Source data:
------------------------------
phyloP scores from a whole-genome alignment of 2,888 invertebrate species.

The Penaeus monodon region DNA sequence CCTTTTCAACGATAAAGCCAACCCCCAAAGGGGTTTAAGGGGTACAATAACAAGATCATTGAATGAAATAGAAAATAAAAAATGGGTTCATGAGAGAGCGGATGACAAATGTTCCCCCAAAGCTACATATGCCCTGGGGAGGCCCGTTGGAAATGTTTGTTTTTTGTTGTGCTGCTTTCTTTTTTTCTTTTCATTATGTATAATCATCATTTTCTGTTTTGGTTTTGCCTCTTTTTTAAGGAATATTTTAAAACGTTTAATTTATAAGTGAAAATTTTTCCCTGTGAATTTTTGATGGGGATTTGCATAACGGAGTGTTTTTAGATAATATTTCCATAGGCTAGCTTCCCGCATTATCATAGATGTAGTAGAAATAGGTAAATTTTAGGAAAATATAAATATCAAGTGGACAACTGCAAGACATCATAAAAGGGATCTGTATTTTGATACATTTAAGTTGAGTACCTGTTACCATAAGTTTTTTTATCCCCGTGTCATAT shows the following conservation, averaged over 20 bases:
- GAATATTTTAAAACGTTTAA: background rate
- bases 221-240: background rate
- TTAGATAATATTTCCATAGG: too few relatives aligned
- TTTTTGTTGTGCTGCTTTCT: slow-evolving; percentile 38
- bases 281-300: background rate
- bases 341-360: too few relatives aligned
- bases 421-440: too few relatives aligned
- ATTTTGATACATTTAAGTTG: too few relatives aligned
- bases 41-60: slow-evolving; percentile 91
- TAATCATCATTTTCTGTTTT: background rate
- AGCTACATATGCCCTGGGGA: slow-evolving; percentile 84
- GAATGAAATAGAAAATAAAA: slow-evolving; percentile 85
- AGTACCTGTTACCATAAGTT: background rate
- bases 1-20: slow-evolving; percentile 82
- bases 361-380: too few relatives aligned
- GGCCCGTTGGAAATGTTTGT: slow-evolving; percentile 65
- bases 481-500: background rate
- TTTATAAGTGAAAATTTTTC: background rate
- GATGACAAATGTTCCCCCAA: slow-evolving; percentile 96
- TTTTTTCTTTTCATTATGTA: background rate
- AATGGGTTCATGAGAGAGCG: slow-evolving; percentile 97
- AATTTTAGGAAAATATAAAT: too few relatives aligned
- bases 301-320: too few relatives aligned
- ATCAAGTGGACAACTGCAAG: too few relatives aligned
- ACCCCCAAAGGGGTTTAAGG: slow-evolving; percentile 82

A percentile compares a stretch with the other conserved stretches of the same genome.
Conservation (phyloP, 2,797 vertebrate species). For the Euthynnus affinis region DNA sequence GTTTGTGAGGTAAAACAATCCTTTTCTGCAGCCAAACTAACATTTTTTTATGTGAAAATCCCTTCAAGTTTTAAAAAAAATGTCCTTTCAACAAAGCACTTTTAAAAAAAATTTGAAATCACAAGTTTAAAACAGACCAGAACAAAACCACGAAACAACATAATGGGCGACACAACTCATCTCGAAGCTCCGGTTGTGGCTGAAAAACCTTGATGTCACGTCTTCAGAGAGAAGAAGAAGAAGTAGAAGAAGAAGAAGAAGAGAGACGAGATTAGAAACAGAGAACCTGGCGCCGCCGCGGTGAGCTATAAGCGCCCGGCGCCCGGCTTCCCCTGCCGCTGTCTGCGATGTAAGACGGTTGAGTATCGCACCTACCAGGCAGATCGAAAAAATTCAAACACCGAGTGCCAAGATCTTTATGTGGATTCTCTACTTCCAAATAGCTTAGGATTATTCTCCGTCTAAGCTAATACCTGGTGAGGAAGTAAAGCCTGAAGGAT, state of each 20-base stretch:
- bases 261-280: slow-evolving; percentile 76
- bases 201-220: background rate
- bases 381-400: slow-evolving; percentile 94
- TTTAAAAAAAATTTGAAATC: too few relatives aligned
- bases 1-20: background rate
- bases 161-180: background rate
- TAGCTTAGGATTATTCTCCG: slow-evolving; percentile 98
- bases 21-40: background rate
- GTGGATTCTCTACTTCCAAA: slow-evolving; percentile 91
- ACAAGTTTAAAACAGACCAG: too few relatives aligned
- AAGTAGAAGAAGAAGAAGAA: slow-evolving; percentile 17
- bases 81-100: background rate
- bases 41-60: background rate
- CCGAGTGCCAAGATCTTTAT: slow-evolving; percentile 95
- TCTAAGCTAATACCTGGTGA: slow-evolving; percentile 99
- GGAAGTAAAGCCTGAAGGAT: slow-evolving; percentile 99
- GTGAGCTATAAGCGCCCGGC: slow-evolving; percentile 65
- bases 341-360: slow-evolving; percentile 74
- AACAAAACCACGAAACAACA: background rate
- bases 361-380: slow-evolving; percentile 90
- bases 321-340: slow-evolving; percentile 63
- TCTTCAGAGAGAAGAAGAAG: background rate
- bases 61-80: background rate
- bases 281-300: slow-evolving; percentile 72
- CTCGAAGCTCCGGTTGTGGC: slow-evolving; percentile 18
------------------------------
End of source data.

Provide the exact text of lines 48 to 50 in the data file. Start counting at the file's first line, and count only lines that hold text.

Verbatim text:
- AACAAAACCACGAAACAACA: background rate
- bases 361-380: slow-evolving; percentile 90
- bases 321-340: slow-evolving; percentile 63